Letters To The Editor

Tuesday, July 15, 2003 at 1:00am

Many disrespect blessing of nature

TO THE EDITOR:

I spent the Fourth of July weekend at Center Hill Lake near Smithville, Tenn. It's just one of the many beautiful treasures with which Tennessee has been blessed. Unfortunately, it seems far too many people have no respect whatsoever for that blessing.

I was shocked and angered at the amount of soda cans, cigarette butts, and food wrappers I saw along the lake. It was obvious that some people simply left their trash sitting wherever they finished with it and made no effort whatsoever to dispose of it properly. That's appalling.

Sadly, I think many people have never considered how their one can or cigarette butt contributes to the overall blight of litter. They must assume someone else will pick it up for them. People need to be made aware of how they're ruining our natural areas when they litter. Other people who care about nature should do their part to bring that awareness.

I've always been a nature lover but have done nothing actively to help clean up litter and educate people. After this trip, I wanted to find a way to do something, and I found the International Coastal Cleanup Web site (www.coastalcleanup.org). Last year, volunteers around the world cleaned up 1.5 million cigarette butts and nearly 1 million cans and bottles from the shorelines. That makes a difference. I plan to participate in this year's cleanup on Sept. 20.

TODD ADAMS

37212

Mindful of what officers deal with

TO THE EDITOR:

I, like most everyone else, know someone who is a policeman, deputy, or in law enforcement in some position. Most people aren't aware of what these officers have to contend with on the job. I have several friends who are officers in vice, traffic and detective departments, and I think about all of them, in particular when something of the magnitude of the terrible tragedy in Mt. Juliet on July 9 happens.

My heart goes out to all of them, along with my thanks. But for the life of me I don't see how they can do this day in and out, especially when the courts turn these criminals loose. If it weren't for the court system letting a 21-year-old attain a long career in crime, this tragedy most likely never would have happened.

Now this woman will have multiple murder charges added to her already much too long police record. Of course, with the right lawyer and the right court she will get out on "not being of sound mind." I sure hope she has her day in court and hope the jury puts an end to her lawlessness. I not only hope, but as the attorney on TV says, "I demand it!"

KEN BORGMAN

37210

NES tree trimming keeps priorities

TO THE EDITOR:

I would like to make the following comments in response to recent letters to the editor about Nashville Electric Service's (NES) vegetation management program.

Although it is true that NES is not legally required to notify customers prior to trimming trees, we make every attempt to let customers know well ahead of time. Open houses are held in neighborhoods; a letter is mailed to each homeowner; work planners go door-to-door to try to talk personally with homeowners. If the planners cannot contact a homeowner, a door hanger is left with a name and phone number for the customer to call so a time to meet can be arranged.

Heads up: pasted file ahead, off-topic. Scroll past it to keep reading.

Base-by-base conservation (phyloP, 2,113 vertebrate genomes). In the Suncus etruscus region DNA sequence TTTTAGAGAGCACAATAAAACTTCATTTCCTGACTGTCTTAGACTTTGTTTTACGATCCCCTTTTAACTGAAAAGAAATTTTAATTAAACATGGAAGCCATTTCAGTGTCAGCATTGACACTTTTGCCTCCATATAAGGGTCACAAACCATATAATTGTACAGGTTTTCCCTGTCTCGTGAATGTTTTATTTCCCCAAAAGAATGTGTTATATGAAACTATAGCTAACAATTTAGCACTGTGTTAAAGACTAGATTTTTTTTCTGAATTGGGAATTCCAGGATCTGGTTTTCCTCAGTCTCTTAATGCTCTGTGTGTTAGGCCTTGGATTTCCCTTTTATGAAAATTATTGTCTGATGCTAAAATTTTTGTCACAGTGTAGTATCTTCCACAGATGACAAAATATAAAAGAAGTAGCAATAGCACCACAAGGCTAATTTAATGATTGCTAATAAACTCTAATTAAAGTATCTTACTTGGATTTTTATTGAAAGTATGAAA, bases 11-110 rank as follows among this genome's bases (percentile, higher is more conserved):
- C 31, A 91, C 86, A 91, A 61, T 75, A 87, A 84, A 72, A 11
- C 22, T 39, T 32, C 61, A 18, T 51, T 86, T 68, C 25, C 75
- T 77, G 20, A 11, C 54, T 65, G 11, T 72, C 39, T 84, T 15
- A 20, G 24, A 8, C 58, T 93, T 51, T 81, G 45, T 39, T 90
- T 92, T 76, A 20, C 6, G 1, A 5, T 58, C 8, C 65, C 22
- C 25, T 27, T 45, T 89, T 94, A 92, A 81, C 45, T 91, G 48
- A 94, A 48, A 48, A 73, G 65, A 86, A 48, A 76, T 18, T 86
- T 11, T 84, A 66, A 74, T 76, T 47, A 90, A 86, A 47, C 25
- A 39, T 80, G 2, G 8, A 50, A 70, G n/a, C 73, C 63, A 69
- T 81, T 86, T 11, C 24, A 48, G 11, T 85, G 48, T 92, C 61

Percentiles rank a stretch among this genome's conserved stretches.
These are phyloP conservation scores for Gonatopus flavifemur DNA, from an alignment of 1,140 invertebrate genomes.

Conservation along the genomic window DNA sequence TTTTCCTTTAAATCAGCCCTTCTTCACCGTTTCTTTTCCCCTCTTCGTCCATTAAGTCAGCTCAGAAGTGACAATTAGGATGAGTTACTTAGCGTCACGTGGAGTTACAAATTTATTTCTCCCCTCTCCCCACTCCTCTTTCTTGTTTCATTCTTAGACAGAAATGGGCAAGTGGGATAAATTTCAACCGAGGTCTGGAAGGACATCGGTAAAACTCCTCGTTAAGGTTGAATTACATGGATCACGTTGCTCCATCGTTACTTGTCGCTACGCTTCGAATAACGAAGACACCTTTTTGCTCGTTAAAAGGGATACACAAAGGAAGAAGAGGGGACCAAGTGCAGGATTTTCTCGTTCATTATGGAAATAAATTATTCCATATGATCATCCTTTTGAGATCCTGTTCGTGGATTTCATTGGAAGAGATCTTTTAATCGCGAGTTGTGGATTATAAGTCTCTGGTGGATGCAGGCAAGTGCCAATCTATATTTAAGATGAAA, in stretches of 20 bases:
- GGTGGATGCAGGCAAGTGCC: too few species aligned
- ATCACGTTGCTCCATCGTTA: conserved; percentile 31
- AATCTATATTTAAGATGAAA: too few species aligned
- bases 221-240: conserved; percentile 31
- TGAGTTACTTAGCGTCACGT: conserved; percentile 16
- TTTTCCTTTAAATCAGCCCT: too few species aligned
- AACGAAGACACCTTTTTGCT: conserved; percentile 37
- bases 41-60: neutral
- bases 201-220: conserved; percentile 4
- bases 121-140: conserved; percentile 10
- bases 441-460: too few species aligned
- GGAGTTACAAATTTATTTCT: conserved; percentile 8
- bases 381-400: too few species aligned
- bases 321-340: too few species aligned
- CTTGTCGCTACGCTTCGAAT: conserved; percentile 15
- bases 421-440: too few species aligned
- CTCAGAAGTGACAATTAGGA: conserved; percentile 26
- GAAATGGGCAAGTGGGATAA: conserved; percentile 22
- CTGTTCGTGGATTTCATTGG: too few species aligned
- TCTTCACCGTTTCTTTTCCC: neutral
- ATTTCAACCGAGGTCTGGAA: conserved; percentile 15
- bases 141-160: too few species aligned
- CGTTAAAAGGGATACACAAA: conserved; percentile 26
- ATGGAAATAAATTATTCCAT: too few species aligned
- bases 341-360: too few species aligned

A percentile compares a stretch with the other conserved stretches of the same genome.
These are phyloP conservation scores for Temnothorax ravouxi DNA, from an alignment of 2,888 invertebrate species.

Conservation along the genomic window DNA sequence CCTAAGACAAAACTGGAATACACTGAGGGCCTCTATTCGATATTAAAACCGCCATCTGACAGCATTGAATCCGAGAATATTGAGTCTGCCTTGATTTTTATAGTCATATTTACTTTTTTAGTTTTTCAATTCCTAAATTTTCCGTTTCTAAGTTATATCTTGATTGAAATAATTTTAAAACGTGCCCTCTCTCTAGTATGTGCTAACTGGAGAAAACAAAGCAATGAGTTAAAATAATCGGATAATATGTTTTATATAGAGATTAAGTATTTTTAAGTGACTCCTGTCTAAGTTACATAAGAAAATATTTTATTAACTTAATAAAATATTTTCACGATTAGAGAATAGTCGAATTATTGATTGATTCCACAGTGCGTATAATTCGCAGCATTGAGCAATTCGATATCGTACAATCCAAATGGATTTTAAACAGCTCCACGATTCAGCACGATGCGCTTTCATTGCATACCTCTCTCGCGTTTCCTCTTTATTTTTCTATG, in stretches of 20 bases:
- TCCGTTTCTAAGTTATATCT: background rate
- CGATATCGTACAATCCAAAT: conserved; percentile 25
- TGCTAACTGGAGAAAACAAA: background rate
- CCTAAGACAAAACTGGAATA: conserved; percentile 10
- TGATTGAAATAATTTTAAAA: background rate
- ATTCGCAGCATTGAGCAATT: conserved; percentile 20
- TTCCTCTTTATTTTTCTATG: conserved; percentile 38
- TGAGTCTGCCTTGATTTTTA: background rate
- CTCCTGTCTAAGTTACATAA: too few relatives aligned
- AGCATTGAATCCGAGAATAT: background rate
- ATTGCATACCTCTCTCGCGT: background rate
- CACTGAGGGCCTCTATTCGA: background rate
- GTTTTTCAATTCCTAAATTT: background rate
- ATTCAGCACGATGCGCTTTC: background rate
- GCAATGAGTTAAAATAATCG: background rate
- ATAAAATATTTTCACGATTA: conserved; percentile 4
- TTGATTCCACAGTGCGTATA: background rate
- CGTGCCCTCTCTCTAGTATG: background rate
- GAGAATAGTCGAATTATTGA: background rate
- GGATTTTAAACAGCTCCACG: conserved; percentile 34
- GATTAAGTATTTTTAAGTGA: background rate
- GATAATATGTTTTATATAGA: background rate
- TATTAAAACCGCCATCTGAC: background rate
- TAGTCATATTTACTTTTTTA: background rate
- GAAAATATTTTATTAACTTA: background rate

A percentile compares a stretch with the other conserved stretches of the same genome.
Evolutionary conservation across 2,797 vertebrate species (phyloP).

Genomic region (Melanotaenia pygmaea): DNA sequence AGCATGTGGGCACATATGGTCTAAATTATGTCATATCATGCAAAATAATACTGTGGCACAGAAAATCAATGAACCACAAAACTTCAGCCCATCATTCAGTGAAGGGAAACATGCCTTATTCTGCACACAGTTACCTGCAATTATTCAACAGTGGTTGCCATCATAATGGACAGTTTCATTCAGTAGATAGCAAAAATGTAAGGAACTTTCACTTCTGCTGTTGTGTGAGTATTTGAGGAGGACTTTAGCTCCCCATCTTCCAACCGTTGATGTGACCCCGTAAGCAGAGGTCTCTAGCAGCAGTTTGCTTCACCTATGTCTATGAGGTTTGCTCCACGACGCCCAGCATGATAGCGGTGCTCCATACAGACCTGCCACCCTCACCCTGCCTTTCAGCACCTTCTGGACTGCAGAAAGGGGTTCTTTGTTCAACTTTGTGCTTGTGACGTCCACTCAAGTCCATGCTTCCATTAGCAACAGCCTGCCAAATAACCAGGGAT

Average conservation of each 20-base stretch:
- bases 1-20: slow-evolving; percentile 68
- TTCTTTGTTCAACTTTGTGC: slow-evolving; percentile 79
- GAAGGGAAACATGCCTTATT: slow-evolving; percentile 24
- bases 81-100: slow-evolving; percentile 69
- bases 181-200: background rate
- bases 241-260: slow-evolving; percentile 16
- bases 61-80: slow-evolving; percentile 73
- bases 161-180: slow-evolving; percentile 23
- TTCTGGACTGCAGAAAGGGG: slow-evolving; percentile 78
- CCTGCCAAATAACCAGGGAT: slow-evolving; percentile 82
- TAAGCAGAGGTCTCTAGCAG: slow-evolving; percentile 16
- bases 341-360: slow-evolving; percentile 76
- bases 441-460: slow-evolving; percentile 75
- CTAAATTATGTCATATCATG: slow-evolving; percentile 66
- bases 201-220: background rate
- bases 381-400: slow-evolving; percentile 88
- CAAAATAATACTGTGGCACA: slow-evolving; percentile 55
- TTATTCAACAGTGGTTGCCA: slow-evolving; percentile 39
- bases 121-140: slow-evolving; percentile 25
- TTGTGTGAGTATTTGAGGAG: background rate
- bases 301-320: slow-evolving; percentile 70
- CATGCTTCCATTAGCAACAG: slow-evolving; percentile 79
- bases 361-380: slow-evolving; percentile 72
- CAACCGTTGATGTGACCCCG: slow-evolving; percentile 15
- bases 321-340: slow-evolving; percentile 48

Because many areas have not been trimmed in seven to 10 years, the amount that must be trimmed is often drastic. However, we are committed to following industry standards and the Metro Tree Ordinance. NES has certified arborists on staff and has hired additional arborists to oversee trimming and ensure that the standards are followed. Unfortunately, there are instances when trimming will be so severe it is best that the tree be removed, and we have a tree replacement program for such occasions.

An independent firm found that NES' number of tree-caused outages is 10 times that indicated by best practice guidelines. And our customer surveys tell us that reliable power is second only to cost in importance to them. NES is committed to improving our reliability by bringing our tree trimming practices in line with industry standards.

TERESA CORLEW

37246

Bad data doesn't undo Saddam's evil

TO THE EDITOR:

Most of what President Bush cited about Iraq was nearly identical to former President Clinton's allegations in 1998. If the evidence was doctored, the vast majority of it happened under Clinton.

With all the genocide, warmongering, weapons of mass destruction, atrocities against women, the decade of U.N. resolutions authorizing force, and Saddam Hussein's constant, open sponsoring of Palestinian suicide bombers - which connects him to terrorism, in case nobody noticed - I think this one piece of bad British intelligence is far from invalidating the case for liberating Iraq.

ROBERT MOON

CINCINNATI, OHIO

To comment on a City Paper story or local issue, send us a typed letter 100 words or less (with zip code and a daytime phone number for verification) to: letters@nashvillecitypaper.com, or Editor, The City Paper, P.O. Box 158434, Nashville, TN 37215. Letters may be edited to fit. There is no guarantee letters received will be printed.

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